Hamilton and Alonso handed penalties

2011 Malaysian Grand Prix

Lewis Hamilton, McLaren, Sepang, 2011

Lewis Hamilton, McLaren, Sepang, 2011

Lewis Hamilton and Fernando Alonso have both received 20-second penalties following their collision during the Malaysian Grand Prix.

Hamilton was penalised for making more than one move to defend his position. Alonso’s penalty was for making contact with the McLaren driver.

Alonso’s finishing position is unaffected by the penalty, but Hamilton drops from seventh to eighth.

Kamui Kobayashi inherits seventh position.

As these are time penalties imposed by the stewards, McLaren and Ferrari are unlikely to be allowed to appeal the decisions.

The text of the stewards’ decisions are as follows:

Facts: The Driver of car 3 made more than one change of direction to defend a position
Offence: Breach of Article 20.2 of the 2011 FIA Formula One Sporting Regulations
Penalty: Drive through penalty, imposed after the race in accordance with Article 16.3 (20 seconds added to elapsed time).
Stewards’ decision 51 (Lewis Hamilton)

Fact: Caused a collision with car 3.
Offence: Involved in an incident as defined by Article 16.1 of the 2011 FIA Formula One Sporting Regulations
Penalty: Drive through penalty, imposed after the race in accordance with Article 16.3 (20 seconds added to elapsed time).
Stewards’ decision 52 (Fernando Alonso)

[poll id="248"]

You need an F1 Fanatic account to vote. Register an account here or read more about registering here.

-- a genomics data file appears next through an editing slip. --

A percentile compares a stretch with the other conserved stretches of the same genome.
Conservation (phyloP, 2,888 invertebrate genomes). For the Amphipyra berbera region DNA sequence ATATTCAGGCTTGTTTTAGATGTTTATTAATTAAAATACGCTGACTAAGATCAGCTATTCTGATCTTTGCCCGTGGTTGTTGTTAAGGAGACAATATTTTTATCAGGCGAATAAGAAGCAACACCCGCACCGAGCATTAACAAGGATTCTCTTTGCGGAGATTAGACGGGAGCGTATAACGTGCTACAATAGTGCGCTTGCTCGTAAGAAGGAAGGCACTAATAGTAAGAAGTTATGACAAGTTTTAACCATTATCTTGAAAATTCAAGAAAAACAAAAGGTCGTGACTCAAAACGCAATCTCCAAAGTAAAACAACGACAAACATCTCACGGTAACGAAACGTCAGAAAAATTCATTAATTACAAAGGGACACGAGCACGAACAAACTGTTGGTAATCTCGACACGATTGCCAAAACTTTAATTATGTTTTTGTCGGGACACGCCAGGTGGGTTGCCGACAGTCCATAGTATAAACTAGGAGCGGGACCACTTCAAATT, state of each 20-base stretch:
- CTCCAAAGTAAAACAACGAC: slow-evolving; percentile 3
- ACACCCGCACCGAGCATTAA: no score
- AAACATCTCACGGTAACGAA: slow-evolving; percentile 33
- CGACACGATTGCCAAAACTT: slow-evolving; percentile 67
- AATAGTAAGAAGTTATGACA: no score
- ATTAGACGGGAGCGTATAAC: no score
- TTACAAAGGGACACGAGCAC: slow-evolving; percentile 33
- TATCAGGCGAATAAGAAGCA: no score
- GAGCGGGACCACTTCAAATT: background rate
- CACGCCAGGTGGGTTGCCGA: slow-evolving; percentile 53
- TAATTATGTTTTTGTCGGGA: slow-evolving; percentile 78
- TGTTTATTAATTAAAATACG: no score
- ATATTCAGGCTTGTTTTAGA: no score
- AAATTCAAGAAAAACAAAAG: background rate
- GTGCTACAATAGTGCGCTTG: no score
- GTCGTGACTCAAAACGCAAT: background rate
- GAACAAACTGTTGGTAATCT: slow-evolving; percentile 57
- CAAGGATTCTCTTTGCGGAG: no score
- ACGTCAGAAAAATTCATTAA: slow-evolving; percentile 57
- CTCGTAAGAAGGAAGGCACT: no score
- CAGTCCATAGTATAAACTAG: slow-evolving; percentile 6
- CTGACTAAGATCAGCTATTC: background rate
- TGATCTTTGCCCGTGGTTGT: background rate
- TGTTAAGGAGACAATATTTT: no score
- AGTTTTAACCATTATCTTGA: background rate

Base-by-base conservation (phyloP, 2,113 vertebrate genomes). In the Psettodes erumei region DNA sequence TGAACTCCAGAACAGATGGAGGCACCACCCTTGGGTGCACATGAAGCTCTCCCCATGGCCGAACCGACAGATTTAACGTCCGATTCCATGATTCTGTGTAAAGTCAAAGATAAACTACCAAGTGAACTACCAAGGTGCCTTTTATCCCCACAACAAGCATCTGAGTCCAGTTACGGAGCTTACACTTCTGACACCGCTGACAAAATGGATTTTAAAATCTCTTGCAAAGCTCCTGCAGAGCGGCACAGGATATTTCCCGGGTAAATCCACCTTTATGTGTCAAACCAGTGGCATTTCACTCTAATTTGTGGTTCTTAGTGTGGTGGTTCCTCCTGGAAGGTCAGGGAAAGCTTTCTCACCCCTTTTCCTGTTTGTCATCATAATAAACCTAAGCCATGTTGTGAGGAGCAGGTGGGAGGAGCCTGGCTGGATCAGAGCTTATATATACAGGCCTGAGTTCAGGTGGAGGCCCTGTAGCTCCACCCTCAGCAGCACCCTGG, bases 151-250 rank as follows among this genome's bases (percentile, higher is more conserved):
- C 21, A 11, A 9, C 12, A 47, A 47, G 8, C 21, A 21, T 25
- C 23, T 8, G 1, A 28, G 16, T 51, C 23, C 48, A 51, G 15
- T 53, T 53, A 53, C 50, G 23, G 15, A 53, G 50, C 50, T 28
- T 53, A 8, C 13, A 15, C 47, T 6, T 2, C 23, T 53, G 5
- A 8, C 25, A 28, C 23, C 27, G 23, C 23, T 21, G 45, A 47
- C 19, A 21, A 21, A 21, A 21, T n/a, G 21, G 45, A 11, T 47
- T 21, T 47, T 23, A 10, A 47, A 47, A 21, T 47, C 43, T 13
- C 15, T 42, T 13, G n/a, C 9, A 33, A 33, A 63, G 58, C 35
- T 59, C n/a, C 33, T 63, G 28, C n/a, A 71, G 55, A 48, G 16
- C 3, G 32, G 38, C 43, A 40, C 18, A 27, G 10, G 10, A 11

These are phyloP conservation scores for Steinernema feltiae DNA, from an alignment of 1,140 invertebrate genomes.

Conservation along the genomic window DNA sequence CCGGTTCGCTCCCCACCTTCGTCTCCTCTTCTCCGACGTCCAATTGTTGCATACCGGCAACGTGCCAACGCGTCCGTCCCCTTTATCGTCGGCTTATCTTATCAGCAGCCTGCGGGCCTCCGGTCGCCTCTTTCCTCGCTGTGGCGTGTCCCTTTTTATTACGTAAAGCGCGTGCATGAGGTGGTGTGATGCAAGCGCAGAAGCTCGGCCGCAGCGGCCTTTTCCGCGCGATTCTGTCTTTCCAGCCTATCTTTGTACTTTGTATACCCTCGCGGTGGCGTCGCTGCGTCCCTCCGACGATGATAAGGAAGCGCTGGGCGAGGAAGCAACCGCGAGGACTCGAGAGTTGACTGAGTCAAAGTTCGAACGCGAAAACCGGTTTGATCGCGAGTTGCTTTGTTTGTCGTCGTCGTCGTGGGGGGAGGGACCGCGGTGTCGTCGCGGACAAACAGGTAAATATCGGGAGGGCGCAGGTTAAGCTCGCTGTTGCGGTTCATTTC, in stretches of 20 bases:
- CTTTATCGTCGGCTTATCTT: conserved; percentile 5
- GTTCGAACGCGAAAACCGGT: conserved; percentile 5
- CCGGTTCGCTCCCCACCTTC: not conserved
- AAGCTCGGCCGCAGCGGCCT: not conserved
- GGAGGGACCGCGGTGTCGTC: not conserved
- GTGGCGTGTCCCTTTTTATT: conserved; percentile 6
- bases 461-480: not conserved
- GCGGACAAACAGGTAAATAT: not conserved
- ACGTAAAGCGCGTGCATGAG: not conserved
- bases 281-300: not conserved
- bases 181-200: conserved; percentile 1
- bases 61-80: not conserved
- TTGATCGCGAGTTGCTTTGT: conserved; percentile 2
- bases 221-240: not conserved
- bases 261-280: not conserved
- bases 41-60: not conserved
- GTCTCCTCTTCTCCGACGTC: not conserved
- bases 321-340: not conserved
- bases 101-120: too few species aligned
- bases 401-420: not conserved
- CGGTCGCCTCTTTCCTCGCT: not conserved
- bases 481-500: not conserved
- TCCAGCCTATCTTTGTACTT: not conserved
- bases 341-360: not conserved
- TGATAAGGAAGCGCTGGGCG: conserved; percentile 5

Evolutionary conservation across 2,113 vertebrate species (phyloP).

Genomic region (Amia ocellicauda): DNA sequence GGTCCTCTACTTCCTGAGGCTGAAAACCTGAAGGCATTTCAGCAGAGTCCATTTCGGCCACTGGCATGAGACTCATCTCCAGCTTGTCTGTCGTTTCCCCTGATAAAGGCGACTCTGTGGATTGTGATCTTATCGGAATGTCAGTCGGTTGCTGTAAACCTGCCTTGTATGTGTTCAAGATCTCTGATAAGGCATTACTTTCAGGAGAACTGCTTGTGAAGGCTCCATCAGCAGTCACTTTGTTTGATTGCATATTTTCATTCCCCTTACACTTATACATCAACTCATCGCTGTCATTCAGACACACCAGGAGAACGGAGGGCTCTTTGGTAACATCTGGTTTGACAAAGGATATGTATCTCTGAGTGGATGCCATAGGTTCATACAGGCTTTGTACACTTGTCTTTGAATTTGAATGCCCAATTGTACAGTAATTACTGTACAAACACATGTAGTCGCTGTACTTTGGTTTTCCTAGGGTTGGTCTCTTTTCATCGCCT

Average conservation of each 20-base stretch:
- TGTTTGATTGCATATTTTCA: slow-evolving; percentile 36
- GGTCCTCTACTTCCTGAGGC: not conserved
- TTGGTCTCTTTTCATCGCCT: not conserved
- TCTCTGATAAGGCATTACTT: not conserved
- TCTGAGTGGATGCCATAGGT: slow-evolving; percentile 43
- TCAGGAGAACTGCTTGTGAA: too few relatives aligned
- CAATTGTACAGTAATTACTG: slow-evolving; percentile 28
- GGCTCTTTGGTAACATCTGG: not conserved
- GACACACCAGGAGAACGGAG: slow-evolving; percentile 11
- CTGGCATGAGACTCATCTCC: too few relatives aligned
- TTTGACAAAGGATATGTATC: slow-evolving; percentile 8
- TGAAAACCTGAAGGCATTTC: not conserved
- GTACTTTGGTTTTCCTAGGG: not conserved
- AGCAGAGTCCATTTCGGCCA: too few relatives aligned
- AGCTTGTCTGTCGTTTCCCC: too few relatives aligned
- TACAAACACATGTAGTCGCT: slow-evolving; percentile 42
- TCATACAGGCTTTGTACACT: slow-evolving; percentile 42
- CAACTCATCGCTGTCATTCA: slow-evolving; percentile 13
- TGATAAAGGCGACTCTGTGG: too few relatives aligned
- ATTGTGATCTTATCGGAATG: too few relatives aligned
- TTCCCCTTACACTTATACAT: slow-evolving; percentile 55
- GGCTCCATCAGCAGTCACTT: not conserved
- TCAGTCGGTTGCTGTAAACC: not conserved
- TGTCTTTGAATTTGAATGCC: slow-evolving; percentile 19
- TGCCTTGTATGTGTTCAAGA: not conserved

Updated race results and points:

2011 Malaysian Grand Prix


Browse all 2011 Malaysian Grand Prix articles

Advert | Go Ad-free

427 comments on Hamilton and Alonso handed penalties

1 2 3 12
  1. Bendanarama said on 10th April 2011, 13:18

    Cue Ferrari and Hamilton fans going on about how unfair it is in three… two… one…

    • graham228221 (@graham228221) said on 10th April 2011, 13:19

      it is pretty unfair though, surely if they’re equally to blame then it should be put down as a racing incident?

      • Bendanarama said on 10th April 2011, 13:24

        Probably – I’ve just spent all morning getting irritated at the sheer fanboyism on Twitter.

        And I wanted to see if I could time that comment perfectly.

        • F1iLike said on 10th April 2011, 13:59

          This penalty is the final straw. The most ridiculous penalty! Sure, Hamilton was weaving but not badly! A warning should suffice this time. Alonso racing! This is just so insane I don’t understand it one bit! Ever since they brought in these ex-drivers steward advisors there have been more and more really dorky penalties. I’m just sick of this.
          THIS is what prevents good racing! No one can take a risk and attack because the risk stupid penalties for racing incidents!

          If this keeps up, I’m leaving F1. Not even kidding. I’m a pretty hardcore F1 fan. But this is starting to get ridiculous!

          • David BR said on 10th April 2011, 14:18

            Have to agree. We have to have fake overtaking for drivers who can’t manage otherwise, then two who do actually battle on track get penalized.

          • Klaas said on 10th April 2011, 14:27

            Hamilton got his warning after he waved in front of Petrov last season. now it’s time for a penalty.
            We’ll miss you.

          • Toni said on 10th April 2011, 14:40

            Totally agree with you. That was pure racing. What are these stewards thinking!? So irritating and ridiculous.